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Comment: Re:No FDTI (Score 1) 491

by Z00L00K (#48223397) Attached to: FTDI Removes Driver From Windows Update That Bricked Cloned Chips

More complex does not make it better. The point is to create something with as few components as possible to get a high level of reliability and performance.

The high complexity is most likely a sign of someone using standard generally available mask components and configure them to emulate the FTDI chip, or even a FPGA, PIC or similar. It does in no way make it better.

+ - Printer watermark obfuscation->

Submitted by Anonymous Coward
An anonymous reader writes ""Interesting paper: Maya Embar, Louis F. McHugh IV, and William R. Wesselman, "Printer watermark obfuscation," Proceeding
RIIT '14: Proceedings of the 3rd annual conference on Research in information technology:

Link to paper: http://dl.acm.org/citation.cfm...

Abstract: Most color laser printers manufactured and sold today add "invisible" information to make it easier to determine when a particular document was printed and exactly which printer was used. Some manufacturers have acknowledged the existence of the tracking information in their documentation while others have not. None of them have explained exactly how it works or the scope of the information that is conveyed. There are no laws or regulations that require printer companies to track printer users this way, and none that prevent them from ceasing this practice or providing customers a means to opt out of being tracked. The tracking information is coded by patterns of yellow dots that the printers add to every page they print. The details of the patterns vary by manufacturer and printer model.""

Link to Original Source

Comment: Re:Stupid is as stupid does (Score 1) 491

by Z00L00K (#48221427) Attached to: FTDI Removes Driver From Windows Update That Bricked Cloned Chips

That's only working into the hands of the counterfeit chip producers.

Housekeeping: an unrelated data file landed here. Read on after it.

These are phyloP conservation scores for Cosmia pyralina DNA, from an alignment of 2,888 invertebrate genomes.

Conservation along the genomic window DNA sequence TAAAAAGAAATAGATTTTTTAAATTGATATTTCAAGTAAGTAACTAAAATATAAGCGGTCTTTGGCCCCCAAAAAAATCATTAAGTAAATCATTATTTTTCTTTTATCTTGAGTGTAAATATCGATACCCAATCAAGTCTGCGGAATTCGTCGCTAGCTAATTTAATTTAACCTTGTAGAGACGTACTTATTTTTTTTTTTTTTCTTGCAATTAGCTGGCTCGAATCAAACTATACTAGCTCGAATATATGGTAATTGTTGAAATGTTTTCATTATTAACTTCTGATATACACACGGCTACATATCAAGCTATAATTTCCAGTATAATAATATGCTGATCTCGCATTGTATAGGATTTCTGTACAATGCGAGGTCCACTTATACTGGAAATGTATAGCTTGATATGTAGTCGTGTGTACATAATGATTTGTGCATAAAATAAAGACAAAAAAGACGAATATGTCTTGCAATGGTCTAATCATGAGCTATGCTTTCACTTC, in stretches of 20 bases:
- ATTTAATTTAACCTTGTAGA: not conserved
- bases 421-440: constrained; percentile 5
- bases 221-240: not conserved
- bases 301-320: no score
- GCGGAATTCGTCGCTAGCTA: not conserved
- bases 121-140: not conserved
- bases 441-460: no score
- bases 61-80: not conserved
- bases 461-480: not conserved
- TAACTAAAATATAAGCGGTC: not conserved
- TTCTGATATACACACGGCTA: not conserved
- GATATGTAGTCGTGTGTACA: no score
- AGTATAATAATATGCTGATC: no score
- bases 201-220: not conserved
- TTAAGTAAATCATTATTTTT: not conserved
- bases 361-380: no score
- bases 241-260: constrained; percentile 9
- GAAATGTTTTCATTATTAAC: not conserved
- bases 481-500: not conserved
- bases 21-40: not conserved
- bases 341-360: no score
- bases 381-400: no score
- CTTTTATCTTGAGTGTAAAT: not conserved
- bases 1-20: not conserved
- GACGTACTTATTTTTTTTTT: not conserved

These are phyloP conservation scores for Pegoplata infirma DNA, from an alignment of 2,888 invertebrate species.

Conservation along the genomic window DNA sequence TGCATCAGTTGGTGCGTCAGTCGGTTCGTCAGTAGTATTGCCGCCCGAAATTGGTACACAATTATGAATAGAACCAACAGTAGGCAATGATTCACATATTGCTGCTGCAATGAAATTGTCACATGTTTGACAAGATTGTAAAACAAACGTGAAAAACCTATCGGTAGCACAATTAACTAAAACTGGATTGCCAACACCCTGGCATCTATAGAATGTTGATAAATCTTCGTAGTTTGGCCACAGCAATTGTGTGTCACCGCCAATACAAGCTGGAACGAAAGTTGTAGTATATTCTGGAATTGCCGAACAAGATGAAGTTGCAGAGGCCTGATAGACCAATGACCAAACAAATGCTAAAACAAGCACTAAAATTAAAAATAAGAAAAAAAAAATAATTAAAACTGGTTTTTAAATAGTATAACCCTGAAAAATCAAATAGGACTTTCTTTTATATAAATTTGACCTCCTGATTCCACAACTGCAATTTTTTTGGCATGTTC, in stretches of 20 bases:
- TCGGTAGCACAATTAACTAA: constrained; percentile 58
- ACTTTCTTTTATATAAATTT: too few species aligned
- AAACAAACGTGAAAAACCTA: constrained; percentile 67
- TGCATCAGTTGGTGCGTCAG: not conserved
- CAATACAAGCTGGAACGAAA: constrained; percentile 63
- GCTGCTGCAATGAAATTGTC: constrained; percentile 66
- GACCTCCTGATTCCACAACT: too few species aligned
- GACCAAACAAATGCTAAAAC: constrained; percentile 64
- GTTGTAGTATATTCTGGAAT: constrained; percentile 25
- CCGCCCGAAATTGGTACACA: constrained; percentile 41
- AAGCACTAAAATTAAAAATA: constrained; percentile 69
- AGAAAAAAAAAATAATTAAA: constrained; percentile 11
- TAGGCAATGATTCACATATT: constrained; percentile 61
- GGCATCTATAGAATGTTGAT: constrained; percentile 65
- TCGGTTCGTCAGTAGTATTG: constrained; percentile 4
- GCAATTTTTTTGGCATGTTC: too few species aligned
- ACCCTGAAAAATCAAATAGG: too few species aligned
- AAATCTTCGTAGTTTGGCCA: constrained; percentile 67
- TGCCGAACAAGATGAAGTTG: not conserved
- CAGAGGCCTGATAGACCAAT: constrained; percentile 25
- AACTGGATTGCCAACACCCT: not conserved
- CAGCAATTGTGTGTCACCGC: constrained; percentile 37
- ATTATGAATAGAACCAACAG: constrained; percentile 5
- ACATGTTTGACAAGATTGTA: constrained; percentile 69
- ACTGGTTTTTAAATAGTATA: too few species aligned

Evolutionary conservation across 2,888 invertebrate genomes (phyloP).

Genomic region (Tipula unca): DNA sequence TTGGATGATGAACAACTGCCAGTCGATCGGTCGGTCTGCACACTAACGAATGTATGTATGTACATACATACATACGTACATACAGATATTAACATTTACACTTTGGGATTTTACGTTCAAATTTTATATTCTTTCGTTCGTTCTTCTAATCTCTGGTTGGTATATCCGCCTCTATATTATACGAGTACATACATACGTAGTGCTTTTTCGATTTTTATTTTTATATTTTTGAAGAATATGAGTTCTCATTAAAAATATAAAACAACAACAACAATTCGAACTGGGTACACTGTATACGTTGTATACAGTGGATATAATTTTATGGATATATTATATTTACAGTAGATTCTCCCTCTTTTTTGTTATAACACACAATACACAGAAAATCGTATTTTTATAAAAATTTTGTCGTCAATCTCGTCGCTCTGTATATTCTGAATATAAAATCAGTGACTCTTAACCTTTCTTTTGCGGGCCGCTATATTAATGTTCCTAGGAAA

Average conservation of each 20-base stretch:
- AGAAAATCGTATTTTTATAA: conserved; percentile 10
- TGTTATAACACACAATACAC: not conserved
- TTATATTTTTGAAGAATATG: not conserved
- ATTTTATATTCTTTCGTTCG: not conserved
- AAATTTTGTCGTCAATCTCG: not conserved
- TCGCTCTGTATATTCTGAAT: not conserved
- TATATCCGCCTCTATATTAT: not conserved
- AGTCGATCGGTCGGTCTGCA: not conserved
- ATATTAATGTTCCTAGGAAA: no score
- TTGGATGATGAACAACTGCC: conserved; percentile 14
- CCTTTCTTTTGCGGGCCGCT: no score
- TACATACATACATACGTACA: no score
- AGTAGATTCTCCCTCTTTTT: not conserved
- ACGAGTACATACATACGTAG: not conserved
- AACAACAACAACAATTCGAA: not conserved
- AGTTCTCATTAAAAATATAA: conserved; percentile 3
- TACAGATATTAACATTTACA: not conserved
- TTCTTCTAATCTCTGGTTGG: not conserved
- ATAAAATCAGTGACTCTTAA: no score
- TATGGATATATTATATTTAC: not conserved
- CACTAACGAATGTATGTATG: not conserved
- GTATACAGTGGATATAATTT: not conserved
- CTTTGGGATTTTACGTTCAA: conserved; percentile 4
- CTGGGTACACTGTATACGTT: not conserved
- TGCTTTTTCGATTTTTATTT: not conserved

The problem isn't the real FTDI chips, it is those that leeches on property (PID/VID) purchased by FTDI with substandard equipment/chips.

If this causes a backlash of a lot of devices ending up in warranty claims due to non-functionality or DOA (Dead on arrival) then it will definitely hurt the counterfeiters.

Comment: Re:Yes we're going to keep using FTDI chips (Score 1) 491

by Z00L00K (#48221347) Attached to: FTDI Removes Driver From Windows Update That Bricked Cloned Chips

That doesn't always work.

The problem is that the fake chips are sometimes injected into batches of real chips, and it costs money to test the validity of every chip on the production line. If the standard driver borks the fake chips on the production line then they will fail tests and go into the junk bin. If the junk bin overflows with borked devices due to fake chips then it will definitely go back the food chain.

Comment: Re:Computer Missues Act 1990 (Score 1) 491

by Z00L00K (#48221287) Attached to: FTDI Removes Driver From Windows Update That Bricked Cloned Chips

In which case the customer will turn back to the shop where they bought the device and claim it to be faulty. Is this within the usual 12 month warranty period (which is mandatory in many countries) a lot of customers would come back to that supplier with warranty claims.

After that - well, can't get everything.

Comment: Re:No FDTI (Score 2) 491

by Z00L00K (#48221159) Attached to: FTDI Removes Driver From Windows Update That Bricked Cloned Chips

I don't have a problem with FTDI technology itself, the problem is with the hardware clones.

But FTDI could have taken a different route and instead show an annoying pop-up or only allow 300bps on counterfeit chips. That would work until the counterfeit chip makers goes so far in their work to create a clone that it would cost as much as the real thing at which time it's useless.

Comment: Re:A hearty meh (Score 1) 687

by Z00L00K (#48206167) Attached to: FTDI Reportedly Bricking Devices Using Competitors' Chips.

I can't help but agree here...

The back-room chips are often not performing very well either.

It's actually amazing that they can put the back-room chips on the market - they need to work with some interesting channels to make that work. I have only had problems when there have been clone chips in devices. If they can make a chip then they should be able to make a decent driver for it as well instead.

The flow chart is a most thoroughly oversold piece of program documentation. -- Frederick Brooks, "The Mythical Man Month"

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